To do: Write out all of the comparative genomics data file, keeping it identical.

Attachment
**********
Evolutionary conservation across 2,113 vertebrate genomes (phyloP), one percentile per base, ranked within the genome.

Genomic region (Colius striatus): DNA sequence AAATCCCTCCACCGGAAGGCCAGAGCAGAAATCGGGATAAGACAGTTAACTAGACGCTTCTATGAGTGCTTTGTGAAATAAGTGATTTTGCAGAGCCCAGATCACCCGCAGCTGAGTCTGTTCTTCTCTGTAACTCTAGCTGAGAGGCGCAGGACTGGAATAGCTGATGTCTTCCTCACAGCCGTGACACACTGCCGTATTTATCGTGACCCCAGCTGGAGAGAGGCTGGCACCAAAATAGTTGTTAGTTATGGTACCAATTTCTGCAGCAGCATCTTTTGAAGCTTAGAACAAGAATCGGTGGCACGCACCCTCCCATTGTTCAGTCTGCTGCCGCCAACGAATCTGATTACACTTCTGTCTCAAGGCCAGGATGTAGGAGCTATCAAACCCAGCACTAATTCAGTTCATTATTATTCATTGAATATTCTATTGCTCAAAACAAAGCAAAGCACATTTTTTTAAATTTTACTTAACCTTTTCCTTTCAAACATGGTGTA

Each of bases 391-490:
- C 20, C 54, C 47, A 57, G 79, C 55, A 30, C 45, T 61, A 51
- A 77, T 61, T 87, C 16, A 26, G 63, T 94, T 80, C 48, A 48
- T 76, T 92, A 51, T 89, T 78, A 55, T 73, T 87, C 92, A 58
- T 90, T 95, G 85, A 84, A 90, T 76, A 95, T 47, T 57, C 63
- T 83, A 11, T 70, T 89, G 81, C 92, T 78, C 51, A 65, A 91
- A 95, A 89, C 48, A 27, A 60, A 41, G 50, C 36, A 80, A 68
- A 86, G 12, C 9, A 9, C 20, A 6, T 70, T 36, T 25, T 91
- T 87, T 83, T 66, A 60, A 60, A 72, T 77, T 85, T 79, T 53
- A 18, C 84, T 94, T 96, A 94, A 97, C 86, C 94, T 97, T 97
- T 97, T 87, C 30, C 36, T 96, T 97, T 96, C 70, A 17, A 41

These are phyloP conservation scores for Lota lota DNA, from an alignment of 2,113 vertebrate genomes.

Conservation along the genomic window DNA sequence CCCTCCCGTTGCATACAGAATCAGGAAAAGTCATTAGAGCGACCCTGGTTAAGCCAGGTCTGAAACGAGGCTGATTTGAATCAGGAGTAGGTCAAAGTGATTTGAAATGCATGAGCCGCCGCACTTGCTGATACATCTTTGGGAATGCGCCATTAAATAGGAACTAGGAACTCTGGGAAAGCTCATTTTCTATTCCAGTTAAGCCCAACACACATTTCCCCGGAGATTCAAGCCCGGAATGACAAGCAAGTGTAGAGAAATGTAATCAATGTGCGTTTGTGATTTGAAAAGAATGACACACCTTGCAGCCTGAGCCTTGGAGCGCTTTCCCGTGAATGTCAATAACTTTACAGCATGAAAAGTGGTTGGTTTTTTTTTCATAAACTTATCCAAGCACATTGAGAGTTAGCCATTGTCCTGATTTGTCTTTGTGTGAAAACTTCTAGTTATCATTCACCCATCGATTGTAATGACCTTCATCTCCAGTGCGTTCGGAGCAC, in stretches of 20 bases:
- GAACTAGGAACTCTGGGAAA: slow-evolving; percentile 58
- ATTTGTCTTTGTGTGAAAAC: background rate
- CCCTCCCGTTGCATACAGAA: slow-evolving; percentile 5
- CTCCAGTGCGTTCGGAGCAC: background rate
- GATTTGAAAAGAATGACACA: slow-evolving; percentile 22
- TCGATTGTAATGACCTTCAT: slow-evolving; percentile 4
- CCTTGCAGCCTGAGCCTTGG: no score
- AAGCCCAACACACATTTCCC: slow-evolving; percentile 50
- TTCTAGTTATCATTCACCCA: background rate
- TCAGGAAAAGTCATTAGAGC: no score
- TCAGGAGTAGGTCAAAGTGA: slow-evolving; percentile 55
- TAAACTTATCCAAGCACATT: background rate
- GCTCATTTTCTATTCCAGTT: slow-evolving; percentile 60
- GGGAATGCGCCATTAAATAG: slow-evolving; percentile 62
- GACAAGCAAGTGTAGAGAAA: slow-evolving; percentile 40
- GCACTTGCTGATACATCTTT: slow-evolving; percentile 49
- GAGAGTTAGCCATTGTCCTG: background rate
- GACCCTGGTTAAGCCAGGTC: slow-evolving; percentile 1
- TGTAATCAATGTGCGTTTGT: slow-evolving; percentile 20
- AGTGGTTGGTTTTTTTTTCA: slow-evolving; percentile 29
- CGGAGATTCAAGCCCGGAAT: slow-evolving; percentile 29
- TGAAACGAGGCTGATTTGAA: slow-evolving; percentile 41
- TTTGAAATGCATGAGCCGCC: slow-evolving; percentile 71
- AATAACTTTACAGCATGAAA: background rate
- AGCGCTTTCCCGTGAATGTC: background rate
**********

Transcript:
Evolutionary conservation across 2,113 vertebrate genomes (phyloP), one percentile per base, ranked within the genome.

Genomic region (Colius striatus): DNA sequence AAATCCCTCCACCGGAAGGCCAGAGCAGAAATCGGGATAAGACAGTTAACTAGACGCTTCTATGAGTGCTTTGTGAAATAAGTGATTTTGCAGAGCCCAGATCACCCGCAGCTGAGTCTGTTCTTCTCTGTAACTCTAGCTGAGAGGCGCAGGACTGGAATAGCTGATGTCTTCCTCACAGCCGTGACACACTGCCGTATTTATCGTGACCCCAGCTGGAGAGAGGCTGGCACCAAAATAGTTGTTAGTTATGGTACCAATTTCTGCAGCAGCATCTTTTGAAGCTTAGAACAAGAATCGGTGGCACGCACCCTCCCATTGTTCAGTCTGCTGCCGCCAACGAATCTGATTACACTTCTGTCTCAAGGCCAGGATGTAGGAGCTATCAAACCCAGCACTAATTCAGTTCATTATTATTCATTGAATATTCTATTGCTCAAAACAAAGCAAAGCACATTTTTTTAAATTTTACTTAACCTTTTCCTTTCAAACATGGTGTA

Each of bases 391-490:
- C 20, C 54, C 47, A 57, G 79, C 55, A 30, C 45, T 61, A 51
- A 77, T 61, T 87, C 16, A 26, G 63, T 94, T 80, C 48, A 48
- T 76, T 92, A 51, T 89, T 78, A 55, T 73, T 87, C 92, A 58
- T 90, T 95, G 85, A 84, A 90, T 76, A 95, T 47, T 57, C 63
- T 83, A 11, T 70, T 89, G 81, C 92, T 78, C 51, A 65, A 91
- A 95, A 89, C 48, A 27, A 60, A 41, G 50, C 36, A 80, A 68
- A 86, G 12, C 9, A 9, C 20, A 6, T 70, T 36, T 25, T 91
- T 87, T 83, T 66, A 60, A 60, A 72, T 77, T 85, T 79, T 53
- A 18, C 84, T 94, T 96, A 94, A 97, C 86, C 94, T 97, T 97
- T 97, T 87, C 30, C 36, T 96, T 97, T 96, C 70, A 17, A 41

These are phyloP conservation scores for Lota lota DNA, from an alignment of 2,113 vertebrate genomes.

Conservation along the genomic window DNA sequence CCCTCCCGTTGCATACAGAATCAGGAAAAGTCATTAGAGCGACCCTGGTTAAGCCAGGTCTGAAACGAGGCTGATTTGAATCAGGAGTAGGTCAAAGTGATTTGAAATGCATGAGCCGCCGCACTTGCTGATACATCTTTGGGAATGCGCCATTAAATAGGAACTAGGAACTCTGGGAAAGCTCATTTTCTATTCCAGTTAAGCCCAACACACATTTCCCCGGAGATTCAAGCCCGGAATGACAAGCAAGTGTAGAGAAATGTAATCAATGTGCGTTTGTGATTTGAAAAGAATGACACACCTTGCAGCCTGAGCCTTGGAGCGCTTTCCCGTGAATGTCAATAACTTTACAGCATGAAAAGTGGTTGGTTTTTTTTTCATAAACTTATCCAAGCACATTGAGAGTTAGCCATTGTCCTGATTTGTCTTTGTGTGAAAACTTCTAGTTATCATTCACCCATCGATTGTAATGACCTTCATCTCCAGTGCGTTCGGAGCAC, in stretches of 20 bases:
- GAACTAGGAACTCTGGGAAA: slow-evolving; percentile 58
- ATTTGTCTTTGTGTGAAAAC: background rate
- CCCTCCCGTTGCATACAGAA: slow-evolving; percentile 5
- CTCCAGTGCGTTCGGAGCAC: background rate
- GATTTGAAAAGAATGACACA: slow-evolving; percentile 22
- TCGATTGTAATGACCTTCAT: slow-evolving; percentile 4
- CCTTGCAGCCTGAGCCTTGG: no score
- AAGCCCAACACACATTTCCC: slow-evolving; percentile 50
- TTCTAGTTATCATTCACCCA: background rate
- TCAGGAAAAGTCATTAGAGC: no score
- TCAGGAGTAGGTCAAAGTGA: slow-evolving; percentile 55
- TAAACTTATCCAAGCACATT: background rate
- GCTCATTTTCTATTCCAGTT: slow-evolving; percentile 60
- GGGAATGCGCCATTAAATAG: slow-evolving; percentile 62
- GACAAGCAAGTGTAGAGAAA: slow-evolving; percentile 40
- GCACTTGCTGATACATCTTT: slow-evolving; percentile 49
- GAGAGTTAGCCATTGTCCTG: background rate
- GACCCTGGTTAAGCCAGGTC: slow-evolving; percentile 1
- TGTAATCAATGTGCGTTTGT: slow-evolving; percentile 20
- AGTGGTTGGTTTTTTTTTCA: slow-evolving; percentile 29
- CGGAGATTCAAGCCCGGAAT: slow-evolving; percentile 29
- TGAAACGAGGCTGATTTGAA: slow-evolving; percentile 41
- TTTGAAATGCATGAGCCGCC: slow-evolving; percentile 71
- AATAACTTTACAGCATGAAA: background rate
- AGCGCTTTCCCGTGAATGTC: background rate